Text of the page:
Emotional labour involves more than just who does what items on the to-do list. Morris and Feldman (1996) also noticed that husbands frequently don’t take responsibility to think beyond the task nor do we take initiative regarding the task. For example: when a wife asks her husband to go to the grocery store, he may ask her to tell him what to buy. He may not put in the mental work of going to the kitchen and considering a meal plan and what’s in the pantry and fridge and figuring it out himself. So even though he goes to the grocery store and does the purchasing, which is helping out physically, he is not really helping with the emotional workload associated with the task.
Spouses Should Agree Division of Emotional Labour
Returning to the idea of fair division of labour: what matters in marriage is not that division of labour (emotional or physical) is exactly 50/50 but, rather, that the division is seen to be fair by both the husband and wife.
How exactly emotional labour should be divided is something that needs to be worked out in your marriage between you and your spouse. It may be that in your marriage it is perfectly fine for the husband to be given a list and just get the groceries. But it’s important to think beyond the example to the concept behind it. By considering the overall emotional burden, you may be in a marriage where both spouses appear busy and working hard to contribute to the functioning of the household, but the way you have arranged it may leave a much greater emotional burden on one spouse versus the other. That may lead to burnout. It may feel unfair. It may create resentment: even though both spouses as busy in the physical sense of doing things. This is definitely something you want to talk to your spouse about.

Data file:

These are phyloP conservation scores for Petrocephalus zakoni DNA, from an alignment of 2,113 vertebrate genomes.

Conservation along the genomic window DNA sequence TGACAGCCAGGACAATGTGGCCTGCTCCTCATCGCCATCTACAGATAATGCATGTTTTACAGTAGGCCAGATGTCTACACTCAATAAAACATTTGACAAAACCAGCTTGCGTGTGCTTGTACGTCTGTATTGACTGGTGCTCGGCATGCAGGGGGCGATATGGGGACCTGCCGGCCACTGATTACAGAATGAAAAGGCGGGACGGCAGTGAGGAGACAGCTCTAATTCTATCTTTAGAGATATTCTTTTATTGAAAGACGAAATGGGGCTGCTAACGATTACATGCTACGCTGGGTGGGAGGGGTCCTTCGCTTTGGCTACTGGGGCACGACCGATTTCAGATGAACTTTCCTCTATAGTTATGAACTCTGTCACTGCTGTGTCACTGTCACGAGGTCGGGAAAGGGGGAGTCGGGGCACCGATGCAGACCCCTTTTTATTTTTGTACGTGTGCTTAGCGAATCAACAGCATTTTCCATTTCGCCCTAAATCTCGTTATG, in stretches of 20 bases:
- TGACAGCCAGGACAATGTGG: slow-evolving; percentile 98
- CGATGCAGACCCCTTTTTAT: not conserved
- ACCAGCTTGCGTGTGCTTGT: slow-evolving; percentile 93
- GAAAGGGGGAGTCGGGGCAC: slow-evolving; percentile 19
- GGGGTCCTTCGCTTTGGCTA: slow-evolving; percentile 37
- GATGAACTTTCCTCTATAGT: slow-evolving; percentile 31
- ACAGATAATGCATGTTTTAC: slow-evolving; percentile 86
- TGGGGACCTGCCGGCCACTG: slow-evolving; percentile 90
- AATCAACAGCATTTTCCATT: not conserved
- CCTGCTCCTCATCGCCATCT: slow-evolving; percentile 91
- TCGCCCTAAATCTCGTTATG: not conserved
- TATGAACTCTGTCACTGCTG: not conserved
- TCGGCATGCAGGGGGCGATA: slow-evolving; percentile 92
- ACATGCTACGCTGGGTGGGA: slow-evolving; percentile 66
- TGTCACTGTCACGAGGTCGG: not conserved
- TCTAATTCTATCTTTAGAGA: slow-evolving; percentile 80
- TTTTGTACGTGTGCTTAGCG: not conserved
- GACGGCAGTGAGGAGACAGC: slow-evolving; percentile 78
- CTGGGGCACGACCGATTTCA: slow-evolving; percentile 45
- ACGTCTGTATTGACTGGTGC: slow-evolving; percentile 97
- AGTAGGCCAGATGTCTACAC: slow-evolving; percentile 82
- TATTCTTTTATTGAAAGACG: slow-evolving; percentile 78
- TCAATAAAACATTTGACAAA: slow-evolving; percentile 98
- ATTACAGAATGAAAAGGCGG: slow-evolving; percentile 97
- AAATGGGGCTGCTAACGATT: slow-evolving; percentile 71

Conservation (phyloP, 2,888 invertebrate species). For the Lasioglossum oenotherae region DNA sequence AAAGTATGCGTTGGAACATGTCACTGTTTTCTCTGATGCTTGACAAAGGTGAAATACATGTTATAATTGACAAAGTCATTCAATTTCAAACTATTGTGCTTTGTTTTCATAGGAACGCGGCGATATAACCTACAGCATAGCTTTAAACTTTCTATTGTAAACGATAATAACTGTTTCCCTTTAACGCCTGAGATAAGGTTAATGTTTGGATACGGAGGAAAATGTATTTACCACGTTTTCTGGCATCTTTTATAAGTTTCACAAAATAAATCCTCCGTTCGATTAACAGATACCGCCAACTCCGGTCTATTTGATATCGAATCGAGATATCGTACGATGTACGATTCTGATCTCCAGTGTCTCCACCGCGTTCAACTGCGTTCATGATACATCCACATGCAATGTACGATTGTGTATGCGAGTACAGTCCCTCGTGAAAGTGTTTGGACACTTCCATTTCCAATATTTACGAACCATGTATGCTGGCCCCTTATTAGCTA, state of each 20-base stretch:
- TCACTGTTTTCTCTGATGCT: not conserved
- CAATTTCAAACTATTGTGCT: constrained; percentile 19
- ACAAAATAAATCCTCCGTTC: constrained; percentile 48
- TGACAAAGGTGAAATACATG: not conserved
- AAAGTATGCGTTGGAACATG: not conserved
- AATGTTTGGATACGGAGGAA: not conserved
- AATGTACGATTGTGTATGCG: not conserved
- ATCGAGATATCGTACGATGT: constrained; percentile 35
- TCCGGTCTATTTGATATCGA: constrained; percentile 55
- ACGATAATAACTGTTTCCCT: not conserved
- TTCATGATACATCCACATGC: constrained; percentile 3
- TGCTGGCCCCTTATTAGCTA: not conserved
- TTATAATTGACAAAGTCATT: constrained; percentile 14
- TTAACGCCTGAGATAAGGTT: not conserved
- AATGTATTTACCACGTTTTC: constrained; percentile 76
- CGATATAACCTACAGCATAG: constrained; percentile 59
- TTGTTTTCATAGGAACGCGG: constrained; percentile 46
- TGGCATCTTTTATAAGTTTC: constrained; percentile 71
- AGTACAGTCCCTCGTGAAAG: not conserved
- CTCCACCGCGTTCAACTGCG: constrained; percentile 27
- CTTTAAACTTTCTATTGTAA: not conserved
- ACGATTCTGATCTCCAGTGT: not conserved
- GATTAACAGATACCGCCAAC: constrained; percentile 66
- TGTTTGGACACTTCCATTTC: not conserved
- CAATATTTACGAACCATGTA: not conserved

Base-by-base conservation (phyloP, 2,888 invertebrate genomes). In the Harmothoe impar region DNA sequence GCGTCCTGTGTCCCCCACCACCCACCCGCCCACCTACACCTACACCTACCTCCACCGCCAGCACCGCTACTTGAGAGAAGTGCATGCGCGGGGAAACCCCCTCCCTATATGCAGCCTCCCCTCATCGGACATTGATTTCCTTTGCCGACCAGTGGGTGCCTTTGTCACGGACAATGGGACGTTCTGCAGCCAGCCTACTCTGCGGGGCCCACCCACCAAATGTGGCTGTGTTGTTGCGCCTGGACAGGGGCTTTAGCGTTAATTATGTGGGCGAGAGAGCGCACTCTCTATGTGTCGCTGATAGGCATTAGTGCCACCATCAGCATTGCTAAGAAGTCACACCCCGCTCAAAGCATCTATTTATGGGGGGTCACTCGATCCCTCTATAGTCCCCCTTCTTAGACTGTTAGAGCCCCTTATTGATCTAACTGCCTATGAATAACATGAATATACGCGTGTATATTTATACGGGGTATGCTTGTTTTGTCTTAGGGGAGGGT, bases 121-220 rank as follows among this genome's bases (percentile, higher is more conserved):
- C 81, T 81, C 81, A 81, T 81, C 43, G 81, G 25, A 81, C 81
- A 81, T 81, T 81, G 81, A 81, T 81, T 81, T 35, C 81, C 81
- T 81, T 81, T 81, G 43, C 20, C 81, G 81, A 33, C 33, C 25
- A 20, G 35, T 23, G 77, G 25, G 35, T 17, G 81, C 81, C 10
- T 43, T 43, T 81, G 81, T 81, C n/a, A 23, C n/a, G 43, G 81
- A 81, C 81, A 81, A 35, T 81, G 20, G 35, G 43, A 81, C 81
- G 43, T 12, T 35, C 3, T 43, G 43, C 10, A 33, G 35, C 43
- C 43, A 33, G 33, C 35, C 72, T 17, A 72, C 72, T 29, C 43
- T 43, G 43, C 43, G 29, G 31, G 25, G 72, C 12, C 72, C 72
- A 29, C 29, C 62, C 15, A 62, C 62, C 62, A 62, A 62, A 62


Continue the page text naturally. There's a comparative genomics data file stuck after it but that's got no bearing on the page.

Because this subject is one that requires us to step back and reflect, we created a worksheet for our Patreon supporters that helps you look at the emotional contribution you are making to your marriage. It will help you understand what you bring to the marriage and what you need from it so that both of you can discuss and refine balance of emotional labour in your marriage. If you’re not a patron, you can get this worksheet by becoming a patron of The Marriage Podcast for Smart People.
Why You Really Need to Consider Emotional Labour in Your Marriage